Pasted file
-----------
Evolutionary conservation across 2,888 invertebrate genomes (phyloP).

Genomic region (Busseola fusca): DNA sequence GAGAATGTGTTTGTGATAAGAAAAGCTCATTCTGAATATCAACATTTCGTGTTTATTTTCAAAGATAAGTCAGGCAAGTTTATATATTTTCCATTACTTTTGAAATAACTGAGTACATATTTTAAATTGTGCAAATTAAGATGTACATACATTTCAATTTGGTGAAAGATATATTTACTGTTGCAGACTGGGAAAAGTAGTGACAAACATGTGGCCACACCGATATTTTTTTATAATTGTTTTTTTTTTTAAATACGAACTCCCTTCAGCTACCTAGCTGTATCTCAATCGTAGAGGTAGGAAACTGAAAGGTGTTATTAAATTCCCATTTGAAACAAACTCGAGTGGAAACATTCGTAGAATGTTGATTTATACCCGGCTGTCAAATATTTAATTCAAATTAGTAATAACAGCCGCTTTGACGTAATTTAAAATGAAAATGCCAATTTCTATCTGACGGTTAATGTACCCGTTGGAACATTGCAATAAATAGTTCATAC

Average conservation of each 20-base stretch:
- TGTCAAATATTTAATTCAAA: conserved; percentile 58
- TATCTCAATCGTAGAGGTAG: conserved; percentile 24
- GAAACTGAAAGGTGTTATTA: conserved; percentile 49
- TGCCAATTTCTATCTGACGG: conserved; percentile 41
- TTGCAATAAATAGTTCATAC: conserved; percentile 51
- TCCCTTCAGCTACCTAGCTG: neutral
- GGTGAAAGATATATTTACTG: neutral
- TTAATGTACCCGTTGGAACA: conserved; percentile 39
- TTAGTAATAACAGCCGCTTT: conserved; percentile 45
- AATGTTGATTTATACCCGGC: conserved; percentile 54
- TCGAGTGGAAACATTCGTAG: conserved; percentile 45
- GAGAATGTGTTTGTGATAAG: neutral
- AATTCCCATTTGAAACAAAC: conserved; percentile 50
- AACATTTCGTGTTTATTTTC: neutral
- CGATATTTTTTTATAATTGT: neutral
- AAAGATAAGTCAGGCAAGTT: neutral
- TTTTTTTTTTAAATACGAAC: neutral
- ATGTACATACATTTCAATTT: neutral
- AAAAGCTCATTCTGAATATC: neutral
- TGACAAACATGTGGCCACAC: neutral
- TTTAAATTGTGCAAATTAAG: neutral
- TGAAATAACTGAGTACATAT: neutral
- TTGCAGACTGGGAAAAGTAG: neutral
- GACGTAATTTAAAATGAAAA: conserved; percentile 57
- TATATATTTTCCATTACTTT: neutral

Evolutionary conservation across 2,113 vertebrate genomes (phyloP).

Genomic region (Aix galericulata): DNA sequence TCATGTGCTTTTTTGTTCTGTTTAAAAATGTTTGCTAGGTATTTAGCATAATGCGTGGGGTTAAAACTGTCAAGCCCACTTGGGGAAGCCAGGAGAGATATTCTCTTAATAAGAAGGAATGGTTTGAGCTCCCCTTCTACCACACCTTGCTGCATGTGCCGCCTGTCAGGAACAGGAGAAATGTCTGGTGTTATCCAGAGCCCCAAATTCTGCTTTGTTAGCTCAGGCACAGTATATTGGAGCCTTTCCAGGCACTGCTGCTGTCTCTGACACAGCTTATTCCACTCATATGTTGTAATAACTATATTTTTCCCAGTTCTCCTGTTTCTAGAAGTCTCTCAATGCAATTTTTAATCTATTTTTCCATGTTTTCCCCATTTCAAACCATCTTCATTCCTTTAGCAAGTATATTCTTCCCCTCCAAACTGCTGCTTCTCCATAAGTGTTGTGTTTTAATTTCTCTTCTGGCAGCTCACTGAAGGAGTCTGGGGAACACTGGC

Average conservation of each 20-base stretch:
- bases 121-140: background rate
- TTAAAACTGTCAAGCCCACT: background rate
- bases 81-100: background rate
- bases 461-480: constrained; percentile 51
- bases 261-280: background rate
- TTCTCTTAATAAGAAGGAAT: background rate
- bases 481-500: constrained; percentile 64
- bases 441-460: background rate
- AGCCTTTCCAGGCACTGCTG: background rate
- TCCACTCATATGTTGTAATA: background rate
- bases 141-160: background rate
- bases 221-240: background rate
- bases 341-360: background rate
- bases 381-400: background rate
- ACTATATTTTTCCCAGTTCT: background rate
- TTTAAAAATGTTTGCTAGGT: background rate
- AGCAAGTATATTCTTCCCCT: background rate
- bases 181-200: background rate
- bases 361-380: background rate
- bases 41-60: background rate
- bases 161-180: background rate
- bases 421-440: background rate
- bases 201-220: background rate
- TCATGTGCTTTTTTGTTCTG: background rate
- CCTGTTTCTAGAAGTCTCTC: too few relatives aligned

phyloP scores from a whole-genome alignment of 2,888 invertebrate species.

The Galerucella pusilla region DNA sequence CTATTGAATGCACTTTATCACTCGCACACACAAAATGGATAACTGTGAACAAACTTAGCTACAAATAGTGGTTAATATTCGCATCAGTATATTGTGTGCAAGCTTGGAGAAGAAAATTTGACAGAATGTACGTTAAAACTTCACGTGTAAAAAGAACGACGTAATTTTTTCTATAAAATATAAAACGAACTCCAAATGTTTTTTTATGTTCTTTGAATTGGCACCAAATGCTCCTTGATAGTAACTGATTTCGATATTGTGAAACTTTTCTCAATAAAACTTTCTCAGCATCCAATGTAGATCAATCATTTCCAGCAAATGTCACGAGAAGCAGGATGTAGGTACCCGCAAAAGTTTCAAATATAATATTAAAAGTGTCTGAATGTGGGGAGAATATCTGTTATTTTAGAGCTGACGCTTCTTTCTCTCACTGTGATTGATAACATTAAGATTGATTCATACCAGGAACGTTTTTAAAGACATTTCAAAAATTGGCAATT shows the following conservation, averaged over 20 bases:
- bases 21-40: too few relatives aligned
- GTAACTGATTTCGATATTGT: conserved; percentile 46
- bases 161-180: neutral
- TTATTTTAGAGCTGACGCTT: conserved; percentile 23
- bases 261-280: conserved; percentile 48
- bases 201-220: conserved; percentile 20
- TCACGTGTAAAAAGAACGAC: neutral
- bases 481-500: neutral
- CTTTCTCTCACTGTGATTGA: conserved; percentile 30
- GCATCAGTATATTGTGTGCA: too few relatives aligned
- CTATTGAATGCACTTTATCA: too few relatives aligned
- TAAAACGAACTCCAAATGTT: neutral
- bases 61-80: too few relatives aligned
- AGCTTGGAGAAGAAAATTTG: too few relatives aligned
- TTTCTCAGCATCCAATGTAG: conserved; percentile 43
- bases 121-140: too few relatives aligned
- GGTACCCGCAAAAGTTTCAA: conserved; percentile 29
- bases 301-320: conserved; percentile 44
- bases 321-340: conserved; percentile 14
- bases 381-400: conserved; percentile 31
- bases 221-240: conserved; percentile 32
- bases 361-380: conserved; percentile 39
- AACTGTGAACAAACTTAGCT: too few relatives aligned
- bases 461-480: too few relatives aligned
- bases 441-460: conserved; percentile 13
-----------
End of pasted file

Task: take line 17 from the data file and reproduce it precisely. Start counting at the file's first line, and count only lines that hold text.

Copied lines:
- AACATTTCGTGTTTATTTTC: neutral